Is It Time for a College Bank Account?

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From providing a safe place to store cash to allowing for convenient debit card transactions, bank accounts have a lot to offer college students who are building their money management skills. While opting for a regular bank account is an option, many financial institutions offer special bank accounts that are marketed to college students. These accounts come with some appealing features, but you'll need to understand how they work, what they offer and how to choose the right one.

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What’s a College Bank Account?

This usually refers to a checking account designed for college students ages ‌17 to 24‌. Unlike many regular account options, these accounts usually don't require a monthly maintenance fee or have minimum balance requirements while you're a student. In addition, the minimum opening deposit is low or nothing to make the account accessible. These accounts usually also don't require a parent co-owner unless you're ‌under 18‌.

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Unlike many regular account options, these accounts usually don't require a monthly maintenance fee or have minimum balance requirements while you're a student.

Specific banks and credit unions offer additional features to students. For example, U.S. Bank provides special overdraft protection benefits, discounts on checks and special campus banking features. As another option, Fifth Third Bank offers a way to get advanced access to paychecks alongside some leniency for overdrafts.

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You can usually use these accounts to pay by check, bank transfer or debit card, although Bank of America restricts paper check writing for student accounts. Unless you choose an online-only bank, you can also make in-person regular withdrawals and deposits. You should be able to use online banking features such as mobile check deposits and conveniently set up periodic transfers or direct deposits to help fund your account.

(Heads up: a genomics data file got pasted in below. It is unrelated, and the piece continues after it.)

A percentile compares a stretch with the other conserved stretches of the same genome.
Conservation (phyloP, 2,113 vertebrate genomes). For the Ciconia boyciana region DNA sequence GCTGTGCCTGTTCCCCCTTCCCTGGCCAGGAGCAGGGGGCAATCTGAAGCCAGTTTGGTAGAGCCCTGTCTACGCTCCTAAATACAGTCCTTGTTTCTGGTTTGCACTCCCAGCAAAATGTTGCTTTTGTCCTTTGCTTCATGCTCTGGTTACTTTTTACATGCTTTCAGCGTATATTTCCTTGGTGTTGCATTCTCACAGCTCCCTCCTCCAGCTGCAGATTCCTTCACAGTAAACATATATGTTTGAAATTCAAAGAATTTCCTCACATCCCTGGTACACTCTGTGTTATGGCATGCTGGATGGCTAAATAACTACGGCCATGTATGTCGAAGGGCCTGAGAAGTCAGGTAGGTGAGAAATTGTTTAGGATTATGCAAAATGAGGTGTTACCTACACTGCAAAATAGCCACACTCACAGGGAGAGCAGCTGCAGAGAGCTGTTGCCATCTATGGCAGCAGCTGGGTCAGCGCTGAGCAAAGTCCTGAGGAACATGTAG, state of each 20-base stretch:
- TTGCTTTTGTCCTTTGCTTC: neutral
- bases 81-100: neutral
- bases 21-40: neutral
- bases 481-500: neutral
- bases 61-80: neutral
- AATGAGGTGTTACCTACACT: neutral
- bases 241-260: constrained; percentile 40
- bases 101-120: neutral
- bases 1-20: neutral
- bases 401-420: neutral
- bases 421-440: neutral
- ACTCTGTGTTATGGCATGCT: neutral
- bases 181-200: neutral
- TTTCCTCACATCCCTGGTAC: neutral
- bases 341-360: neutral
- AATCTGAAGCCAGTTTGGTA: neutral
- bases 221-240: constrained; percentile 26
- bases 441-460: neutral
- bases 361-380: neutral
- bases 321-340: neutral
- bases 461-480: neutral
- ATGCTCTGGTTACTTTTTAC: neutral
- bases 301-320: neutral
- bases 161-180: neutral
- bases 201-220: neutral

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What Are the Limitations?

While saving money on fees and getting perks like overdraft fee leniency makes these accounts appealing, only qualified individuals can benefit from college bank accounts. Therefore, college students who are outside the typical ‌17-24‌ age range or who lack qualifying documentation like a current student ID can end up at a disadvantage.

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You'll also likely have to transition to a non-student account or lose the fee waiver once you no longer meet the criteria. For example, Chase lets you get benefits for up to ‌five years‌ while you qualify, but then you'll need to either keep ‌$5,000‌ in the account daily on average or receive qualifying electronic deposits to avoid the ‌$6‌ monthly fee. Wells Fargo would charge ‌$10‌ monthly unless your minimum daily balance or monthly direct deposits total ‌$500‌.

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In addition, you'll want to consider that these are just basic checking accounts. So if you want more features, such as receiving interest or getting perks like free wire transfers or ATM fee reimbursements, you might need to go with a paid account option.

Choosing the Right College Bank Account

You'll want to research financial institutions with college bank accounts and compare the account features as well as consider the convenience. First, make sure you get the best deal with fee waivers. Plus, seek an option with local branches – maybe even on your campus – and a large ATM network for easy funds access. You'll also want to consider whether the institution offers desired perks like a mobile banking app that lets you remotely deposit checks and send transfers.

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Before proceeding to sign up, look over the terms and conditions closely. For example, you'll want to clarify any monthly fees and waiver options once you're no longer a student. You might also want to check reviews of the bank and its customer service. In addition, the Federal Deposit Insurance Corporation says to make sure the institution is federally insured to protect your funds.

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Signing Up for College Bank Accounts

To sign up for a college student bank account, you can check the bank's website for a link to open the account online, or you can visit a branch to get in-person guidance. You'll need to provide common personal details along with your Social Security number and identification such as a driver's license or passport. Chase says you'll also likely need proof of your address plus your student ID or some other document showing you're enrolled in college.

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After submitting your application and arranging for any initial deposit, you should soon have access to your account. You may receive your debit card and any checks in the mail, and you should receive a PIN letter too. You'll also be able to enroll in online banking for easier account management.

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